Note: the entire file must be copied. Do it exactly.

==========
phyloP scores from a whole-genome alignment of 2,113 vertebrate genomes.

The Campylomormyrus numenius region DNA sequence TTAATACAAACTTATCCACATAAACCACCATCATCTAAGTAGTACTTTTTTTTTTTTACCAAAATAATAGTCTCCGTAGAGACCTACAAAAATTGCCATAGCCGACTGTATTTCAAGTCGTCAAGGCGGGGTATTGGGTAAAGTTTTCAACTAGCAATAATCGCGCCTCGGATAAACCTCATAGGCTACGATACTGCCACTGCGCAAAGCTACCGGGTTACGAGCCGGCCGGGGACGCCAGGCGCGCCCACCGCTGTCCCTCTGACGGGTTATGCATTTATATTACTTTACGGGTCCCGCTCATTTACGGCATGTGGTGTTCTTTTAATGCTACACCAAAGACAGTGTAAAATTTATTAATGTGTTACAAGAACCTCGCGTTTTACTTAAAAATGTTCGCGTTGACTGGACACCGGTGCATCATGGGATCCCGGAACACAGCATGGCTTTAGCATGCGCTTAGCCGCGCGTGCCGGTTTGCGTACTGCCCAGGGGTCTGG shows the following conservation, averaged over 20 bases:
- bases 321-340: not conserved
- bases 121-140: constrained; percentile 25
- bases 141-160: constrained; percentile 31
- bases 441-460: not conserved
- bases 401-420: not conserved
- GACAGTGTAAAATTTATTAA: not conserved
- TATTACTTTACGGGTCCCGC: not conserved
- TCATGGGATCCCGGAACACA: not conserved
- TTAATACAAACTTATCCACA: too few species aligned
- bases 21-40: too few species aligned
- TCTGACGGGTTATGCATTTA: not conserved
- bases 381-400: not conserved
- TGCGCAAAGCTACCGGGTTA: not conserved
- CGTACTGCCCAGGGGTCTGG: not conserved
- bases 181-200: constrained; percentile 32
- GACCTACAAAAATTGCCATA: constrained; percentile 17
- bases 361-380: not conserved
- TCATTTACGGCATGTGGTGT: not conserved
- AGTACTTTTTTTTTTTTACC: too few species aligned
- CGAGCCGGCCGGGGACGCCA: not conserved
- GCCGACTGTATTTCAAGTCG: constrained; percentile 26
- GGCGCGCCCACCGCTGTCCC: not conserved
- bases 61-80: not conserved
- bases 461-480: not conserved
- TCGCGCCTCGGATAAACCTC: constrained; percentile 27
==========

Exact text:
phyloP scores from a whole-genome alignment of 2,113 vertebrate genomes.

The Campylomormyrus numenius region DNA sequence TTAATACAAACTTATCCACATAAACCACCATCATCTAAGTAGTACTTTTTTTTTTTTACCAAAATAATAGTCTCCGTAGAGACCTACAAAAATTGCCATAGCCGACTGTATTTCAAGTCGTCAAGGCGGGGTATTGGGTAAAGTTTTCAACTAGCAATAATCGCGCCTCGGATAAACCTCATAGGCTACGATACTGCCACTGCGCAAAGCTACCGGGTTACGAGCCGGCCGGGGACGCCAGGCGCGCCCACCGCTGTCCCTCTGACGGGTTATGCATTTATATTACTTTACGGGTCCCGCTCATTTACGGCATGTGGTGTTCTTTTAATGCTACACCAAAGACAGTGTAAAATTTATTAATGTGTTACAAGAACCTCGCGTTTTACTTAAAAATGTTCGCGTTGACTGGACACCGGTGCATCATGGGATCCCGGAACACAGCATGGCTTTAGCATGCGCTTAGCCGCGCGTGCCGGTTTGCGTACTGCCCAGGGGTCTGG shows the following conservation, averaged over 20 bases:
- bases 321-340: not conserved
- bases 121-140: constrained; percentile 25
- bases 141-160: constrained; percentile 31
- bases 441-460: not conserved
- bases 401-420: not conserved
- GACAGTGTAAAATTTATTAA: not conserved
- TATTACTTTACGGGTCCCGC: not conserved
- TCATGGGATCCCGGAACACA: not conserved
- TTAATACAAACTTATCCACA: too few species aligned
- bases 21-40: too few species aligned
- TCTGACGGGTTATGCATTTA: not conserved
- bases 381-400: not conserved
- TGCGCAAAGCTACCGGGTTA: not conserved
- CGTACTGCCCAGGGGTCTGG: not conserved
- bases 181-200: constrained; percentile 32
- GACCTACAAAAATTGCCATA: constrained; percentile 17
- bases 361-380: not conserved
- TCATTTACGGCATGTGGTGT: not conserved
- AGTACTTTTTTTTTTTTACC: too few species aligned
- CGAGCCGGCCGGGGACGCCA: not conserved
- GCCGACTGTATTTCAAGTCG: constrained; percentile 26
- GGCGCGCCCACCGCTGTCCC: not conserved
- bases 61-80: not conserved
- bases 461-480: not conserved
- TCGCGCCTCGGATAAACCTC: constrained; percentile 27